Cris in Ethiopia

Amy speaks

Posted by Cris on May 12, 2007

Amy spotlight:  Apparently there have been some requests for me to post on the blog.  I quite happy to as maybe my dad will parade my writing around town for once!  I was beginning to feel Cris was the favorite! 

When most people think about Ethiopia a picture of a starving orphaned child often comes to mind.  Cris has done a lot of writing on other topics which is good because this country is nothing like Lord of the Flies, however, the poverty is undeniable and ubiquitous.   The begging, for starters, is pretty astounding.  I have encountered more beggars here than anywhere else I have ever been combined.  People get weird diseases and infections we don’t get in our ulta-sterile lives in the states.  Beggars display their illnesses hoping to get more sympathy and therefore more $$$. I’ve seen open sores covered in flies, men with their shirts lifted up showing their bloated worm ridden bellies, women who set out false legs, and children who run to me from their mothers ragged skirts asking for birr or bread.  Most children begging say this to try and win me over: “Money?  Dabbo?”  When this fails to get them change or bread they begin the sob story “no mother no father….”  While I am sure this is true in many cases, I don’t give to these children because it is frowned upon by the locals.  Why?  Because this country is losing its dignity because of all the international hype about Ethiopian poverty.  Instead of the proud history children were once taught about Ethiopia, now they know a country run by a corrupt government and foreign NGOs.  These are not things to be proud of.  I don’t feel depressed about it, sad yes, and sometimes angry.  I have become frustrated with all the begging, not that it is bothersome, but that so many people seem to feel entitled to receiving something.  By my giving I don’t know if I am helping by providing them with means to have a meal, or just supporting a lifestyle that does nothing to improve Ethiopia.  It drives away tourists and makes the locals depressed.  What is sad is that many people seem to have given up on working in Ethiopia.  Either they beg for change or for a visa to get out.    

I am not saying it is a cake-walk to find a decent job here, not in the least.  The unemployment is terrible and some people are so poor they are driven to do horrible things: stealing, cheating, even leaving their new-born babies to die in the woods.  When I think of that, I gain more sympathy for the person who can’t find work and must beg, or for those who are waiting to go to the U.S.  But I still get angry—where to direct my feeling I am still sorting out.  For now, I am just trying to not be a jerk and hand over a little cash.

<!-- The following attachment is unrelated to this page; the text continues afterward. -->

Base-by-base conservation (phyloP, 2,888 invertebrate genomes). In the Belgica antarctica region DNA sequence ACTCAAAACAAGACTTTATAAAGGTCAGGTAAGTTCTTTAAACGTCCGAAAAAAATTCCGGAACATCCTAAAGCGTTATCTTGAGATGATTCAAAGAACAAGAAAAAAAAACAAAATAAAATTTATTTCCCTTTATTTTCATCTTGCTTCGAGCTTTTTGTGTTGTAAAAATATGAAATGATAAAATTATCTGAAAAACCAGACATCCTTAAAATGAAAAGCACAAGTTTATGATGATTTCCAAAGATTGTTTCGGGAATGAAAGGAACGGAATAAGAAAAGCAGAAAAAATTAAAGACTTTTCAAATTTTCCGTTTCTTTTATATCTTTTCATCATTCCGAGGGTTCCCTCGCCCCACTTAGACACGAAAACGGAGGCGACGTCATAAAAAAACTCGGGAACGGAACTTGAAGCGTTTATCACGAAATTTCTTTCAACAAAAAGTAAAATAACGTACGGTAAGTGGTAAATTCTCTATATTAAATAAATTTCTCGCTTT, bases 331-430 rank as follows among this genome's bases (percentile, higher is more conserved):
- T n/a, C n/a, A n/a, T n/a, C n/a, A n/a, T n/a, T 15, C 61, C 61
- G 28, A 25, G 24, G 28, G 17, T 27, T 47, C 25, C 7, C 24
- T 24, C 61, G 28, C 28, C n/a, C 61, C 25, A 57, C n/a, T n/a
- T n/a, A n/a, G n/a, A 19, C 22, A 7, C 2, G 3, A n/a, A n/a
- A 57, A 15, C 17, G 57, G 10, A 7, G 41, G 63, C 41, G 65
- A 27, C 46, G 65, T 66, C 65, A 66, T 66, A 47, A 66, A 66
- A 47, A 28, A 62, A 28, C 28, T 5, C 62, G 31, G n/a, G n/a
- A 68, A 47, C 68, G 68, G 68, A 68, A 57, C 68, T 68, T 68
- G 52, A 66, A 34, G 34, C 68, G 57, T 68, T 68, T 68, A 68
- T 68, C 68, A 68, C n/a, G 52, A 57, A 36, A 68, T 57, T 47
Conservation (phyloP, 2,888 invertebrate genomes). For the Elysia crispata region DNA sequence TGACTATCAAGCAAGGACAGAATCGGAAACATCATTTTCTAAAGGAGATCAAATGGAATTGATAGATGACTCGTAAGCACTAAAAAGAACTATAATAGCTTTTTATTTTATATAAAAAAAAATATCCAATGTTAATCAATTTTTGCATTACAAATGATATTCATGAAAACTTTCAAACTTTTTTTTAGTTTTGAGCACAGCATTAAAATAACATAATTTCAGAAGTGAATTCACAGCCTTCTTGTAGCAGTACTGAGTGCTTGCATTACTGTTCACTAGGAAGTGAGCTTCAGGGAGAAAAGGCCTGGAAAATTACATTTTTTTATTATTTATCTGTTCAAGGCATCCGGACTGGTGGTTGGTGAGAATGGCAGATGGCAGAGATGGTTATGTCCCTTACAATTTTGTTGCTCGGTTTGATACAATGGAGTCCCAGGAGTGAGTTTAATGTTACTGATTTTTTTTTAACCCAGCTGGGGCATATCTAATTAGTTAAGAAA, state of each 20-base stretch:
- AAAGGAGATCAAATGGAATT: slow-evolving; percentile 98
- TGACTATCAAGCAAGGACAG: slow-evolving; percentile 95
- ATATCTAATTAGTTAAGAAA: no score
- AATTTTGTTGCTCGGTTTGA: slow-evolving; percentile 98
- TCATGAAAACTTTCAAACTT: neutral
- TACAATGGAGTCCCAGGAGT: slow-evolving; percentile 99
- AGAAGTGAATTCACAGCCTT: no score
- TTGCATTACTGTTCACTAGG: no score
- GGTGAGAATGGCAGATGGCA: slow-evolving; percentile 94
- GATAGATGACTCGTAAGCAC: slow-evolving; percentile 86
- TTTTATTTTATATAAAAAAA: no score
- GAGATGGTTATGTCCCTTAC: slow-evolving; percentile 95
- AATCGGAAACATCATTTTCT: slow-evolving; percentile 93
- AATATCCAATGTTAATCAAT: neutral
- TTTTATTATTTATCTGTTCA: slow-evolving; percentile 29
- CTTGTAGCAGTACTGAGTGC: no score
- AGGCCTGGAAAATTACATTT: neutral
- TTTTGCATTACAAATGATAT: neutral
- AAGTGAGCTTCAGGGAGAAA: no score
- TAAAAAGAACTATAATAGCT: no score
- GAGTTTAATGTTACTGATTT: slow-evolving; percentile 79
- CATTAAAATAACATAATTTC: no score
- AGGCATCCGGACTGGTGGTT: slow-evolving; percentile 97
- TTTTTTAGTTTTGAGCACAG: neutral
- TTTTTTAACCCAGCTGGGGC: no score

3 Responses to “Amy speaks”

  1. mom said

    amy it’s good to hear your observations. it would be way hard to turn down a child–here in the states we have beggers but, they work for companies, i.e. telemarketers, it’s easy to tell them NO. cut them off before they tell their tale, or screen your calls. it would be so much harder if we had to see their eyes. love to you, mom (cathy)

  2. Rob said

    Amy – thanks for your insight! There appears to be no easy answers. How do you motivate yet make sure that you provide basic needs for people at the same time. Begging is easier because you can place the blame for failure on someone else rather than yourself. I think the US is unique in that we have something ‘wired’ in our culture that drives most of us to invent jobs when we can’t find one from someone else. Sure we have beggars but they are very much the minority. We will *never* be able to solve all of humanities problems, but how we treat those who cannot or will not care for themselves is our civilization measure.

  3. Tim said

    Amy speaks but can she sit-up roll over or shake?

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